Tuesday, November 19, 2013

Class Map Space: Rittenhouse Square

Image taken from Google Maps
Rittenhouse Square is apart of the original five open green spaces that were designed by William Penn during the 17th century. The park is located between 18th and 19th along Walnut Street. Since the 18th century, Rittenhouse Square was highly ranked and surrounded by those within a higher economic class. High-rise buildings, popular restaurants, residential mansions, two hotels, and luxury apartment complexes surround the park today. The layout of the main walkways can be described as diagonal, but then are intercepted my smaller circular walkways as it comes to the middle of the square. The park is made up of a variety of trees, park benches, and green landscaping. It has a few public art pieces that include sculptures, where one can be dated back to 1832. The park is utilized in a variety of ways from person to person and includes dog walkers, runners, people taking a break from work, leisurely activity from locals, and tourists. The park is also known to hold arts and culture events like a yearly flower show and art exhibits from local artists. The park has maintained its green space over the years due to the partnership between Fairmount Park and Friends of Rittenhouse Square. They have preserved most of its original design from French-born architect, Paul Phillipe Cret since he designed it in1913. Today, Rittenhouse Square is one of the more predominant parks within the heart of center city Philadelphia and it even has it’s own Twitter account.

Monday, November 11, 2013

Facebook Mapping Project

The Facebook Map

When thinking about the mapping project, I attempted to create a map around the waterways within Philadelphia. However, I was having trouble in regards to how exactly to map out the Istanbul student's direction. I then looked to my communications major. Social media has had a huge impact within my major. There are classes dedicated solely on the innovative technological impact social media has had on communications within our society. I have decided to base my map around the social media outlet: Facebook.

Necessary Items:
The only way this map would work is if one or more students could check Facebook on a smart phone. Each student would need to create an account or use a previous account and follow all students listed within each class.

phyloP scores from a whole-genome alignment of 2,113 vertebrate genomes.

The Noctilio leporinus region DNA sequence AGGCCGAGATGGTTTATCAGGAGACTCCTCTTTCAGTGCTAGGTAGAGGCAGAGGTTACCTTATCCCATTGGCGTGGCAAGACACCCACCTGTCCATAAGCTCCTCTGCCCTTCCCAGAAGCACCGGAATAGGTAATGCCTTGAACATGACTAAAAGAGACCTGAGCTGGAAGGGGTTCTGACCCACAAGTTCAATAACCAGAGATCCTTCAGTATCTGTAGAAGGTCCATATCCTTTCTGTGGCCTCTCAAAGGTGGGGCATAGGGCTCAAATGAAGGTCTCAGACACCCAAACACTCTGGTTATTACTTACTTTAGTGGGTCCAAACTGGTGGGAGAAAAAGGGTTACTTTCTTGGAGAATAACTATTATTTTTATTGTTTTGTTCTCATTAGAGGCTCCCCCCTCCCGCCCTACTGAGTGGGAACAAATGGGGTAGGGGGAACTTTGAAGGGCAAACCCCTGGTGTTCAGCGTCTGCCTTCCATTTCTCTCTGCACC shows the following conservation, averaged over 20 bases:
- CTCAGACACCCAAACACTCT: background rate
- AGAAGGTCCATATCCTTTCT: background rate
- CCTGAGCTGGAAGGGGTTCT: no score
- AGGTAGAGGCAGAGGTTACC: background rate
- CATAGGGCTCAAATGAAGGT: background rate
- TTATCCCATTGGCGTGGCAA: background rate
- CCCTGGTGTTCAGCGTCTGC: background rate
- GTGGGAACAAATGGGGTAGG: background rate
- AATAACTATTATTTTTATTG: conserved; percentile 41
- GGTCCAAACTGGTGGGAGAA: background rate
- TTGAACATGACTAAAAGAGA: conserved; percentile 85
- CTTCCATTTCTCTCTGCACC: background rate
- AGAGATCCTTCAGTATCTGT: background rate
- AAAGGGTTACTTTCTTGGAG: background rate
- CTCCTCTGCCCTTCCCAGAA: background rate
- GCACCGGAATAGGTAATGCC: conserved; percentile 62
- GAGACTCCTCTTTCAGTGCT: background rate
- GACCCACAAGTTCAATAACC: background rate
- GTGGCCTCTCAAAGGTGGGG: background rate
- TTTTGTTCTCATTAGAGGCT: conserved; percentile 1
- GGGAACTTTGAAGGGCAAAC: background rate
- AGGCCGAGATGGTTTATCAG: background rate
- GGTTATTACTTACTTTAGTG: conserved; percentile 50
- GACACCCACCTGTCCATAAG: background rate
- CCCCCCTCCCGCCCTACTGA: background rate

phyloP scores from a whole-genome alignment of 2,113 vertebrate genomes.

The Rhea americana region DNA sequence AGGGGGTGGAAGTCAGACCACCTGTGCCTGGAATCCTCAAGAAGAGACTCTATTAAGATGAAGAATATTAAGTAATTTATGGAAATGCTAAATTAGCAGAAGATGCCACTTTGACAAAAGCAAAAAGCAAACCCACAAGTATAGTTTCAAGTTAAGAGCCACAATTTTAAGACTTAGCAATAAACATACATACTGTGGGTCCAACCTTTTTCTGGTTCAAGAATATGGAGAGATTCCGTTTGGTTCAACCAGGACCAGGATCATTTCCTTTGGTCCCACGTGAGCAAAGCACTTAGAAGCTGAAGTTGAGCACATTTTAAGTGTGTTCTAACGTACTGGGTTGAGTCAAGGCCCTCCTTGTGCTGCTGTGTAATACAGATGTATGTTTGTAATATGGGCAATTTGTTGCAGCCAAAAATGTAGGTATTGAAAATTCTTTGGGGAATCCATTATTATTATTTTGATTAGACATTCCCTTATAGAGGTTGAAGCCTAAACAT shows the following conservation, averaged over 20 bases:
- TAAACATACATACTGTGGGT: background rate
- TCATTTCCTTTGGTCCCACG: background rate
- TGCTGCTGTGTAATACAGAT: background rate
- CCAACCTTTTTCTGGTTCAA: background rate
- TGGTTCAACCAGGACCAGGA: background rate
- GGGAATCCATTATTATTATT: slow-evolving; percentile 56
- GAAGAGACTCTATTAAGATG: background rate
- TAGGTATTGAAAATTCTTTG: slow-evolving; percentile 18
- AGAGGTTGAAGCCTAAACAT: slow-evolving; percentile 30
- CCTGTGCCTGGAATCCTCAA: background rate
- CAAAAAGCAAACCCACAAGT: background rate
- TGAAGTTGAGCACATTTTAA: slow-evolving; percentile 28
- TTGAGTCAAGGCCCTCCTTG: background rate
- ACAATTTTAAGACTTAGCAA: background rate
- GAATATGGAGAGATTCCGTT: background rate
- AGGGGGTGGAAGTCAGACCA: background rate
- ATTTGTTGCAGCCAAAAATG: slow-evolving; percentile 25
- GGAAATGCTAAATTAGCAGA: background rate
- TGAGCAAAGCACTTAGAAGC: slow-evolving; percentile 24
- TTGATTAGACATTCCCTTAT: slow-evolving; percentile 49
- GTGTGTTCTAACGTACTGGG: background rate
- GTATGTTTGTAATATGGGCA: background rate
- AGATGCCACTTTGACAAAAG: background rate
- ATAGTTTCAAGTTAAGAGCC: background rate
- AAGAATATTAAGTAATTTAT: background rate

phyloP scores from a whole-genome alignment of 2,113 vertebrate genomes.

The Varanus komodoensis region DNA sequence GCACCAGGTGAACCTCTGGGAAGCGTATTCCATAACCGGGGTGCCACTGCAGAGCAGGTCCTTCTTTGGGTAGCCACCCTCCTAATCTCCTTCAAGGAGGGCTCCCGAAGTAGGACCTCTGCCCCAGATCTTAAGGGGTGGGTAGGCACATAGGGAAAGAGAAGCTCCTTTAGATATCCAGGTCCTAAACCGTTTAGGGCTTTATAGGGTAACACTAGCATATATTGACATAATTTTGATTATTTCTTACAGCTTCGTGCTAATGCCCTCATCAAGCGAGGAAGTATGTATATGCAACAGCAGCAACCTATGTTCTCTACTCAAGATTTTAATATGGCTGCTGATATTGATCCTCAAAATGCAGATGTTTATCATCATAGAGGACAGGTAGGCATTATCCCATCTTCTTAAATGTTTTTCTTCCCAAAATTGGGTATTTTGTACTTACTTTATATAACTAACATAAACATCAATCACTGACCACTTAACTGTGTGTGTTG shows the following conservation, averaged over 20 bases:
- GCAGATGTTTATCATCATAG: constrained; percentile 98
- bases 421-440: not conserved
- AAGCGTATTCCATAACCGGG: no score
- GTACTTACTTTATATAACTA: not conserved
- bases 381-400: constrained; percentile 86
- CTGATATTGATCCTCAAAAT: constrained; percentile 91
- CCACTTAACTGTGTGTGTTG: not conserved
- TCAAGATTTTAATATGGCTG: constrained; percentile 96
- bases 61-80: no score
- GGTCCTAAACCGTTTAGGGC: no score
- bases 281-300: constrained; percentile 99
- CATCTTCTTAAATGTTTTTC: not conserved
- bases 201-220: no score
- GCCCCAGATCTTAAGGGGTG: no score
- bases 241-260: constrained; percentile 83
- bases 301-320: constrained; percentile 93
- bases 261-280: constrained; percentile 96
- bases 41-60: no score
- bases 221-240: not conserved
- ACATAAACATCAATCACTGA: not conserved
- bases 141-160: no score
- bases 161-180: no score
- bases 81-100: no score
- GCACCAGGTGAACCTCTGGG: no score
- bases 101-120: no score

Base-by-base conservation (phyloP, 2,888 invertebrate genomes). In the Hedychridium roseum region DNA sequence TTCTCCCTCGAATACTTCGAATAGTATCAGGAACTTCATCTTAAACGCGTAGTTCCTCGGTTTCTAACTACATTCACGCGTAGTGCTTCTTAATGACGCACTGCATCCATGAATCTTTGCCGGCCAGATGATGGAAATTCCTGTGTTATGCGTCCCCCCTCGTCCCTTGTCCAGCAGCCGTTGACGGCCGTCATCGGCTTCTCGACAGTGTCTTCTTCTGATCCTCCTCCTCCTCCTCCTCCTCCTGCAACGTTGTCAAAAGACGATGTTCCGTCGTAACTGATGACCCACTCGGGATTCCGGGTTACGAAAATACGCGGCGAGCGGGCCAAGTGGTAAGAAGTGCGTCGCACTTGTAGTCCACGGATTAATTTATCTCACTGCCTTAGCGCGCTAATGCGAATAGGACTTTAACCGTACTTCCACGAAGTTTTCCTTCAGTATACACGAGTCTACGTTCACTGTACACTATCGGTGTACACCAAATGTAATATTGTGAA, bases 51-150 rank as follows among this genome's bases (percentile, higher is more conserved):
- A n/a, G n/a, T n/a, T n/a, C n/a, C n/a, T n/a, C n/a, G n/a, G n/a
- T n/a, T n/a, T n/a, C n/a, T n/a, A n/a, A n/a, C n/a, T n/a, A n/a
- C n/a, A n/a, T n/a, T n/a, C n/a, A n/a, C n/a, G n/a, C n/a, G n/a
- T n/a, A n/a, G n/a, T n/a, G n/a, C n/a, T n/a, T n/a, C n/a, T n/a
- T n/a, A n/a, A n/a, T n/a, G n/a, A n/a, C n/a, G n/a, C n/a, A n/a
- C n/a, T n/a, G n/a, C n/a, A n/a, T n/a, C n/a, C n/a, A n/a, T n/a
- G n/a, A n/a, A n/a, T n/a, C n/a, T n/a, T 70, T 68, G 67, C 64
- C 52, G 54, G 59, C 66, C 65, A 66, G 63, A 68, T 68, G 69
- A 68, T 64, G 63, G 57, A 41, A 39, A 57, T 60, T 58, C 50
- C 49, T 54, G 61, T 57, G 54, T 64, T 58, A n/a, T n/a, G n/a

Step 1: Each student from Philadelphia would check into their specific locations on Facebook. For instance, I would check into Rittenhouse Square on my Facebook account as listed below. 

Step 2: In order to get to the next location, I would need to tag the next classmate's name within the status. When they click on the student's name, they will see where the next location will be through the status update.

Along with these status updates, pictures will be attached of a Google Map image of the destination. However, the sidewalks within these images will be deleted in order for the student to get lost within the area. For instance, I've added an image of Lemon Hill Mansion, but have erased the walkways and streets within that map image. I have only left the Schuylkill river and an outline of the where the green edge begins along Pennsylvania Avenue. The student will need to figure out the location of Lemon Hill Mansion by the elements that surround the node. The virtual image will also allow the student to experience a psychogeographic walk through the green public space. Even though they can access a smart phone GPS in order to get to the next direction, I am hoping by including these images it will allow the follower to look at the space in a broader way. Within this map, we would be providing destinations for their journey but not the route. The route would be determined by the student. They can use whatever technological device they would prefer, but it will be their own route. 

I apologize for the poor painting features that were applied to this image!

Tuesday, November 5, 2013

Drexel Park

Drexel Park located between 32nd Street and Powelton Avenue

Overview of Drexel Park: 

Drexel Park's construction began in the Fall of 2007 and was finished by the Summer of 2008. It's prior use was a former consolidated laundry industrial site. The $500,000 project included walking paths, trees, benches, and lighting posts. The 2.5 acres is used in a variety of ways by the public. People can come to walk their dogs, ride their bikes on the paths, play recreational sports, or sit and read book. The park is also used by both Drexel students and Powelton residents. It is Powelton's largest public open space. 

Image from Powelton Village Master Plan 2011 (Pg. 47)

The Rocky Road of Drexel Park: 

The expansion of Drexel into the neighborhood of Powelton village was always a rocky journey. In 1995, Drexel decided to plan a temporary student housing facility on the empty lot. When the Powelton Village Civic Association (PCVA) heard about the facility, they were not happy. They had an agreement with Drexel that the vacant lot would always become a park. The president of the PCVA at that time decided to join forces with another neighborhood association called Summer-Winter neighbors and called themselves "Consolidated Neighbors." Because of the PCVA president's connection with Jannie Blackwell, a democratic politician on the City Council, the new coalition was able to arrange a few meetings with President Papadakis to discuss the new plans about the student housing. During this meeting, members from the neighborhood were able to discuss their concerns about the student housing with lively remarks. Eventually, Papadakis folded on the plans for the student housing due to the neighborhood's opposition. Under the new president for PCVA, Drexel Park was built. 

Image taken from Google Maps
What Powelton Village wants from Drexel Park: